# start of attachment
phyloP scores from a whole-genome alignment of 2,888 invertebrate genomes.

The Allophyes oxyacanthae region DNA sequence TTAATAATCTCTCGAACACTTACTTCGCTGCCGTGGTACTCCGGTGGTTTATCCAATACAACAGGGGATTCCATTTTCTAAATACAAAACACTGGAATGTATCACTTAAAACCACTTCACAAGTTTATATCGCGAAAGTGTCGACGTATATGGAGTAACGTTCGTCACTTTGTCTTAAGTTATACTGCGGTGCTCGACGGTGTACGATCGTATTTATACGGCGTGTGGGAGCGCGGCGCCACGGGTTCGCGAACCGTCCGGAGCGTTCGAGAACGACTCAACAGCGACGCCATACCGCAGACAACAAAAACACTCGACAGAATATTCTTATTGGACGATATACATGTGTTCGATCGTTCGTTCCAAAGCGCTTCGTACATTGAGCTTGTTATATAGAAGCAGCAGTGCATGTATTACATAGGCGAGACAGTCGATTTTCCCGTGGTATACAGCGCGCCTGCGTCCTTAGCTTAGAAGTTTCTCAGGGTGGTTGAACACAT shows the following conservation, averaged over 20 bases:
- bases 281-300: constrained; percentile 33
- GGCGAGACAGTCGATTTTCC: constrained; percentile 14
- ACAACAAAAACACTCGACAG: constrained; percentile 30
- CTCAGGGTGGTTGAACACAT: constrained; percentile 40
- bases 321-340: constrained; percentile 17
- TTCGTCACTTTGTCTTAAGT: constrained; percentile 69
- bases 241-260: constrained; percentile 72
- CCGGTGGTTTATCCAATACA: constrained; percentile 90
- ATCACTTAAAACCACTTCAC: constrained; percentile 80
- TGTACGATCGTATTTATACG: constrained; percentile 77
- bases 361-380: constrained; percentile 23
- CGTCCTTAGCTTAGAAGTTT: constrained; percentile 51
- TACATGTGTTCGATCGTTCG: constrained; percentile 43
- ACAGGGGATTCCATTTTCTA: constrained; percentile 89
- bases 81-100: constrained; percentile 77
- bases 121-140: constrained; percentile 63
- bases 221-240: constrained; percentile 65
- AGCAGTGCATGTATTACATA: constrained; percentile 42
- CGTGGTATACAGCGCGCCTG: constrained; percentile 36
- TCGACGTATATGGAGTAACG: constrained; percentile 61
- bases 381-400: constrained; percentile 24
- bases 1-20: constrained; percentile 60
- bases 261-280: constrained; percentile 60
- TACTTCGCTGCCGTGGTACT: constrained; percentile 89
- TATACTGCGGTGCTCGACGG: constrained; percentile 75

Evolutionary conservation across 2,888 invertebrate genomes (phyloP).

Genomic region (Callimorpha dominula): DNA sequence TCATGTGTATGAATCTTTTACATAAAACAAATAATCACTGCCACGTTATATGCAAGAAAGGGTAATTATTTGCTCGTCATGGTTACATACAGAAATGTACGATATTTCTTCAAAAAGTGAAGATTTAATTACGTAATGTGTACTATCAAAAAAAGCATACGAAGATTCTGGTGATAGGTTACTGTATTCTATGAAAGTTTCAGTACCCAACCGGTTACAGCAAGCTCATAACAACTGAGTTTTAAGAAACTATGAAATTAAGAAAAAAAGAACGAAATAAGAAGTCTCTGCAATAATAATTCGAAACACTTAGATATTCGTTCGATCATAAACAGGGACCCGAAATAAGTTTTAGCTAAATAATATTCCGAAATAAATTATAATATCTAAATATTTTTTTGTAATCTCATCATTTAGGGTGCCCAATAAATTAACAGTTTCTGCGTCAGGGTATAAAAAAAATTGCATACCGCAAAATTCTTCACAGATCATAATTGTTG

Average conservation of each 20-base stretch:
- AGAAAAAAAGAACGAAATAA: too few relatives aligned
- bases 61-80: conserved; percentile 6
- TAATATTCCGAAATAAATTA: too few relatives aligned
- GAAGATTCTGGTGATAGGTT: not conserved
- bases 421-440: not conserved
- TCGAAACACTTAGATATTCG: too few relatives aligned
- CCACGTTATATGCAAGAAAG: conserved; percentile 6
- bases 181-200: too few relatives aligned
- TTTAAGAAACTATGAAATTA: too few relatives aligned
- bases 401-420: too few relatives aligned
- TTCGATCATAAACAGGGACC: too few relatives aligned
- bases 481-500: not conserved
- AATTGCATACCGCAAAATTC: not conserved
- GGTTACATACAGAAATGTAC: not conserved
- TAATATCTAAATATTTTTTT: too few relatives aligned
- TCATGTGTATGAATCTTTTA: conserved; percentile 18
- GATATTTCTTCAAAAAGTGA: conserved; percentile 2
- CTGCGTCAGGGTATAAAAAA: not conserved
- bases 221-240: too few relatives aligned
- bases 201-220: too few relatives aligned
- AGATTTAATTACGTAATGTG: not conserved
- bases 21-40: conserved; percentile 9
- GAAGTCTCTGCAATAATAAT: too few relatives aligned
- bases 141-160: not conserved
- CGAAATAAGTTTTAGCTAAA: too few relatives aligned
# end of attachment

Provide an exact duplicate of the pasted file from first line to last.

phyloP scores from a whole-genome alignment of 2,888 invertebrate genomes.

The Allophyes oxyacanthae region DNA sequence TTAATAATCTCTCGAACACTTACTTCGCTGCCGTGGTACTCCGGTGGTTTATCCAATACAACAGGGGATTCCATTTTCTAAATACAAAACACTGGAATGTATCACTTAAAACCACTTCACAAGTTTATATCGCGAAAGTGTCGACGTATATGGAGTAACGTTCGTCACTTTGTCTTAAGTTATACTGCGGTGCTCGACGGTGTACGATCGTATTTATACGGCGTGTGGGAGCGCGGCGCCACGGGTTCGCGAACCGTCCGGAGCGTTCGAGAACGACTCAACAGCGACGCCATACCGCAGACAACAAAAACACTCGACAGAATATTCTTATTGGACGATATACATGTGTTCGATCGTTCGTTCCAAAGCGCTTCGTACATTGAGCTTGTTATATAGAAGCAGCAGTGCATGTATTACATAGGCGAGACAGTCGATTTTCCCGTGGTATACAGCGCGCCTGCGTCCTTAGCTTAGAAGTTTCTCAGGGTGGTTGAACACAT shows the following conservation, averaged over 20 bases:
- bases 281-300: constrained; percentile 33
- GGCGAGACAGTCGATTTTCC: constrained; percentile 14
- ACAACAAAAACACTCGACAG: constrained; percentile 30
- CTCAGGGTGGTTGAACACAT: constrained; percentile 40
- bases 321-340: constrained; percentile 17
- TTCGTCACTTTGTCTTAAGT: constrained; percentile 69
- bases 241-260: constrained; percentile 72
- CCGGTGGTTTATCCAATACA: constrained; percentile 90
- ATCACTTAAAACCACTTCAC: constrained; percentile 80
- TGTACGATCGTATTTATACG: constrained; percentile 77
- bases 361-380: constrained; percentile 23
- CGTCCTTAGCTTAGAAGTTT: constrained; percentile 51
- TACATGTGTTCGATCGTTCG: constrained; percentile 43
- ACAGGGGATTCCATTTTCTA: constrained; percentile 89
- bases 81-100: constrained; percentile 77
- bases 121-140: constrained; percentile 63
- bases 221-240: constrained; percentile 65
- AGCAGTGCATGTATTACATA: constrained; percentile 42
- CGTGGTATACAGCGCGCCTG: constrained; percentile 36
- TCGACGTATATGGAGTAACG: constrained; percentile 61
- bases 381-400: constrained; percentile 24
- bases 1-20: constrained; percentile 60
- bases 261-280: constrained; percentile 60
- TACTTCGCTGCCGTGGTACT: constrained; percentile 89
- TATACTGCGGTGCTCGACGG: constrained; percentile 75

Evolutionary conservation across 2,888 invertebrate genomes (phyloP).

Genomic region (Callimorpha dominula): DNA sequence TCATGTGTATGAATCTTTTACATAAAACAAATAATCACTGCCACGTTATATGCAAGAAAGGGTAATTATTTGCTCGTCATGGTTACATACAGAAATGTACGATATTTCTTCAAAAAGTGAAGATTTAATTACGTAATGTGTACTATCAAAAAAAGCATACGAAGATTCTGGTGATAGGTTACTGTATTCTATGAAAGTTTCAGTACCCAACCGGTTACAGCAAGCTCATAACAACTGAGTTTTAAGAAACTATGAAATTAAGAAAAAAAGAACGAAATAAGAAGTCTCTGCAATAATAATTCGAAACACTTAGATATTCGTTCGATCATAAACAGGGACCCGAAATAAGTTTTAGCTAAATAATATTCCGAAATAAATTATAATATCTAAATATTTTTTTGTAATCTCATCATTTAGGGTGCCCAATAAATTAACAGTTTCTGCGTCAGGGTATAAAAAAAATTGCATACCGCAAAATTCTTCACAGATCATAATTGTTG

Average conservation of each 20-base stretch:
- AGAAAAAAAGAACGAAATAA: too few relatives aligned
- bases 61-80: conserved; percentile 6
- TAATATTCCGAAATAAATTA: too few relatives aligned
- GAAGATTCTGGTGATAGGTT: not conserved
- bases 421-440: not conserved
- TCGAAACACTTAGATATTCG: too few relatives aligned
- CCACGTTATATGCAAGAAAG: conserved; percentile 6
- bases 181-200: too few relatives aligned
- TTTAAGAAACTATGAAATTA: too few relatives aligned
- bases 401-420: too few relatives aligned
- TTCGATCATAAACAGGGACC: too few relatives aligned
- bases 481-500: not conserved
- AATTGCATACCGCAAAATTC: not conserved
- GGTTACATACAGAAATGTAC: not conserved
- TAATATCTAAATATTTTTTT: too few relatives aligned
- TCATGTGTATGAATCTTTTA: conserved; percentile 18
- GATATTTCTTCAAAAAGTGA: conserved; percentile 2
- CTGCGTCAGGGTATAAAAAA: not conserved
- bases 221-240: too few relatives aligned
- bases 201-220: too few relatives aligned
- AGATTTAATTACGTAATGTG: not conserved
- bases 21-40: conserved; percentile 9
- GAAGTCTCTGCAATAATAAT: too few relatives aligned
- bases 141-160: not conserved
- CGAAATAAGTTTTAGCTAAA: too few relatives aligned